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All the Perl that's Practical to Extract and Report

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  • You’re defining two identity copies, one on the root element and one for everything else; why? Next, you write a template for //* which is equivalent to matching * (but I haven’t slept and it’s 6AM, so I might be making a mistake). And finally, you say making the D nodes sort together with all the others would be a lot of work, when actually it’s less work than you’re already doing. Overall:

    <xsl:stylesheet
        xmlns:xsl="http://www.w3.org/1999/XSL/Transform"
        version="1.0"
    >

    <xsl:output
        method="xml"
        encoding="iso-8859-1"
        indent="yes"
        omit-xml-declaration="no"
    />

    <xsl:template match="@*|node()">
      <xsl:copy>
        <xsl:apply-templates select="@*|node()"/>
      </xsl:copy>
    </xsl:template>

    <xsl:template match="*">
      <xsl:copy>

        <xsl:apply-templates select="@*"/>

        <xsl:apply-templates select="*">
          <xsl:sort select="name()"/>
          <xsl:sort select="
              self::*[not(self::D)]/@NAME
              | self::D/@FOO
          "/>
        </xsl:apply-templates>

      </xsl:copy>
    </xsl:template>

    </xsl:stylesheet>

    I think. Untested. You may have to write things a bit differently (to groggy to recall all the details precisely), but that’s the approach.

    • Thanks. Tested and it works. I bow to your superior XSLT-fu (mine needs a lot of work). My only consolation is that I've seen worse code than mine from someone else who was trying to do the same sort of thing (and who wasn't even yet trying to sort by name()). I still find XSLT non-intuitive, e.g., how does it decide which templates to match, does it matter what in what order the templates come, and so why doesn't the first (identity) template above just match and copy everything unchanged?
      • Don’t worry, you’re in good company. Almost no one groks XSLT properly. (This is probably because every single XSLT tutorial is terrible junk.) Most of the transforms I see are seriously suboptimal, and a very large fraction of them are really atrocious. There’s a lot of cargo cult and programming by coincide in the XSLT world. Your attempt was quite decent by those standards. :-)

        Actually, the way XSLT processing happens is very simple, but because of the implicit default templates, it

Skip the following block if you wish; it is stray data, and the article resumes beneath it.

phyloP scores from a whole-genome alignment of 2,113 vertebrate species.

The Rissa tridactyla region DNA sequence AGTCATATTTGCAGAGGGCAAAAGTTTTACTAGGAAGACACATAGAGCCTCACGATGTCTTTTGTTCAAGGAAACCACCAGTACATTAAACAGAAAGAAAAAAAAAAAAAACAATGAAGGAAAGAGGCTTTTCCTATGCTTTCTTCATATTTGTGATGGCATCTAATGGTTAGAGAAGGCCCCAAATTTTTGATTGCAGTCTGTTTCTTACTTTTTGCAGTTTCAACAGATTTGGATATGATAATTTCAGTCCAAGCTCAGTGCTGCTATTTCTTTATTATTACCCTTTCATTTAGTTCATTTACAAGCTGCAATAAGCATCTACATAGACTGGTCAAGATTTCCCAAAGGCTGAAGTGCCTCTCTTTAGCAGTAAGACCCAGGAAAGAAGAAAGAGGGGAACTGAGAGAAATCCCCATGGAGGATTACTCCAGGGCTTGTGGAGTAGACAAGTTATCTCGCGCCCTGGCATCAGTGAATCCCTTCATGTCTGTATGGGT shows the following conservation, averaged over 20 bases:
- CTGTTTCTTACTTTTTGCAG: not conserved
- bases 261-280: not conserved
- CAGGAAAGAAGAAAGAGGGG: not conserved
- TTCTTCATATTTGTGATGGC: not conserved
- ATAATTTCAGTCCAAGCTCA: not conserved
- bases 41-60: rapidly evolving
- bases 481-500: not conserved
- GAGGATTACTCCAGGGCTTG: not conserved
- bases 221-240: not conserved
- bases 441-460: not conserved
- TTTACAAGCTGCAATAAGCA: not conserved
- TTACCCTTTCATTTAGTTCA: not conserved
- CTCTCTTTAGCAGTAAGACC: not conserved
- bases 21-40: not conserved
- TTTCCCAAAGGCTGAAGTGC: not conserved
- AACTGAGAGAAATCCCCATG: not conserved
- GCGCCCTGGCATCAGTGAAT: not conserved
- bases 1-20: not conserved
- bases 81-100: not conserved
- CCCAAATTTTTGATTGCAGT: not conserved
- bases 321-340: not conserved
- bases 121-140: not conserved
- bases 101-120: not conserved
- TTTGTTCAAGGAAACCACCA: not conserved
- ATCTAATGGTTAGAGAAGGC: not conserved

• Ugh, even a multitude of previewings did not protect me from submitting the comment with a whole bunch of small grammatical and spelling mistakes. “It’s value?” Argh. My face is melting off. I’m not stupid – I swear!

    • Huh, the order of templates is not supposed to matter, but if I switch the order of the templates above, then it doesn't work anymore. If you change the "*" template to "//*", then it works again. Which probably explains why I had "//*" in my first template. Code:

      #!/usr/bin/perl

      use strict;
      use warnings;

      use XML::LibXML;
      use XML::LibXSLT;

      my $parser = XML::LibXML->new();
      my $xslt = XML::LibXSLT->new();

      my $source = $parser->parse_string(<<'EOT');
      <?xml version="1.0" encoding="UTF-8"?>
      <F

      • Aha...from the docs [w3.org]:

        It is an error if this leaves more than one match. An XSLT processor may signal the error; if it does not signal the error, it must recover by choosing, from amongst the matches that are left, the one that occurs last in the stylesheet.
        • So it would probably be better to put an explicit priority on the "*" template.
          • Or use something more restrictive than node() in the identity transform to avoid matching elements, eliminating the conflict in the first place. The types a node can have are element, text, comment and processing instruction. Matching any node except elements therefore translates to XPath as “text()|comment()|processing-instruction()”. Another, possibly better way to write that (certainly a shorter one) is “node()[not(self::*)]”. (The predicate “[]” constrains the node()